Things Start To Come Online

This morning I finally managed to get the first of the two new control panels installed and operating. The first was for the yard at Queens Wharf and I did this in conjunction with installing the mini control panel at the super phosphate siding which is outside the yard at QW but still within the control of the QW box.

As I began work on the control panels for both QW and the storage roads I decided that the mini panels for a couple of sidings along the line needed to be installed at the same time. This “mini” panel controls a single turnout just up the line from QW yard. It will allow this siding to become a part of the operating scenario when I have the next operating session in early January.

In spite of putting in a lot of work on the layout and it’s new panels and electrics over the past couple of months I failed to make the deadline for the Borderline Operators gathering in early December. No trains were running and I was the subject of ridicule and finger pointing although that soon stopped when they started stuffing food in their mouths at lunch 🙂 However my friend Phil managed the same feat when the our group met at his place in November so I’m in good company. He was so embarrassed he took off for NZ for weeks in order to avoid small children pointing at him in the street 🙂

There were actually two reasons no trains were running on Morpeth and the fact that I’d essentially pulled the wiring apart on half the layout only partly explained this. For some reason I’m yet to explain one of my power packs decided to turn up its toes and as such when I flicked the switch to start things up Thunderbirds were definitely not GO! I managed to track down this problem and have replaced the offending power pack with a stand in but I’m actually going to see if I can get the dead one repaired as it cost a fair bit and has hardly done a lot of work over the years, spending 90% of its life in storage.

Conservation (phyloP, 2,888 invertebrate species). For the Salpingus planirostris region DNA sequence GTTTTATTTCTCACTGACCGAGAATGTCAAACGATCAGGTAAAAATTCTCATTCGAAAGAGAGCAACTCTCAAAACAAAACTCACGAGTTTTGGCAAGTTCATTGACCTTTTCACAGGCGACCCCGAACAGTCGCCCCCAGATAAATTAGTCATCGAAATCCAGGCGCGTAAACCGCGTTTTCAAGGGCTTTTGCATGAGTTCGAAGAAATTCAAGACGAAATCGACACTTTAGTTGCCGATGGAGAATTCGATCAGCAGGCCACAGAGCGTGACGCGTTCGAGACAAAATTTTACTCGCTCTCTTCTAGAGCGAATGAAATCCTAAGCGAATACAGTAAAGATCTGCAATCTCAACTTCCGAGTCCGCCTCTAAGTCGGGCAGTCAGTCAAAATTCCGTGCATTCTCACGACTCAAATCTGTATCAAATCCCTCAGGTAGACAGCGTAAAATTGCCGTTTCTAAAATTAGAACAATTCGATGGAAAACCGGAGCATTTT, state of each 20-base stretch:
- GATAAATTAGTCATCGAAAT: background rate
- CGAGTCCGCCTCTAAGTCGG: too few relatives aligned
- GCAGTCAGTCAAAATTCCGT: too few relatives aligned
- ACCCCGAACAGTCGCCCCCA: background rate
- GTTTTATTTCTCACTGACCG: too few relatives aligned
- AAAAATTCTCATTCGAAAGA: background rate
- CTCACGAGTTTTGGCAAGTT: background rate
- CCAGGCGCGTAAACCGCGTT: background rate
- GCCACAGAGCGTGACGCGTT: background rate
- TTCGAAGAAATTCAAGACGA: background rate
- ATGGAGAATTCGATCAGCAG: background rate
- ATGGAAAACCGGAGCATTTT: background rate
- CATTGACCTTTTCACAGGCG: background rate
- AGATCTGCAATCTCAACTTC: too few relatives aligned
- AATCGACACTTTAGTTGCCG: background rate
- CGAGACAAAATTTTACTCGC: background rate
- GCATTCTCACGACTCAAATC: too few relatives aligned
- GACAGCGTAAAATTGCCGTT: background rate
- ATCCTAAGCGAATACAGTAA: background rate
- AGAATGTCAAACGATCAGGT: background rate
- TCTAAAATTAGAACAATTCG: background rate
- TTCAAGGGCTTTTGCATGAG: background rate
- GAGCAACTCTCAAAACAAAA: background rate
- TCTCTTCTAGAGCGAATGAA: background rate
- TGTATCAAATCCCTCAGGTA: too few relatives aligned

The other main reason for my failure to have trains running in time for the Borderline Operators arrival was that I turned a quick install into a major renovation of the layout by deciding to install new fascia right along the front of QW and down to the doorway at the top of the stairs. About 10 meters of fascia in all. I did this blithely and in the knowledge that things always take far longer than you anticipate. As I began work on the job I realized that I really didn’t want to have to come back and re do this work again later and that meant that, as everything I was going to be doing was to be attached to the outside of the fascia, I had to install some fascia first. It was this which took all the time.

This shot shows the new QW panel in place and a view along the aisle down to where it bends around the end of Morpeth heading for the super phosphate siding and the door. I think this demonstrates clearly what I’m talking about in needing to install the fascia first, before the various control panels and other items along the front of the layout can be installed.

I worked on both installing the fascia and making and preparing the control panels in tandem and I’m generally happy with the way the panels have come up. Actually wiring the QW panel into the layout was quite a quick job really as I’d done so much wiring of the panel and under the layout prior to actually hooking it up.

In the end I managed to get all the features I wanted into this panel. I recycled the housing from the old storage road panel for this one and I would have given myself and easier road if I’d simply built something new with a little bit more space but it all worked out in the end. The turnout motors are thrown by push buttons and the route is indicated by LEDs. All the main features are clearly labelled with decals and I also managed to squeeze in the QW power shield switch.

The electrical upgrade of this part of the layout is now complete. All I have left to do before Jan 8 is hook up the storage road panel. This one includes an NCE Mini Panel and this needs to be programmed so I have my fingers crossed that this isn’t beyond me.

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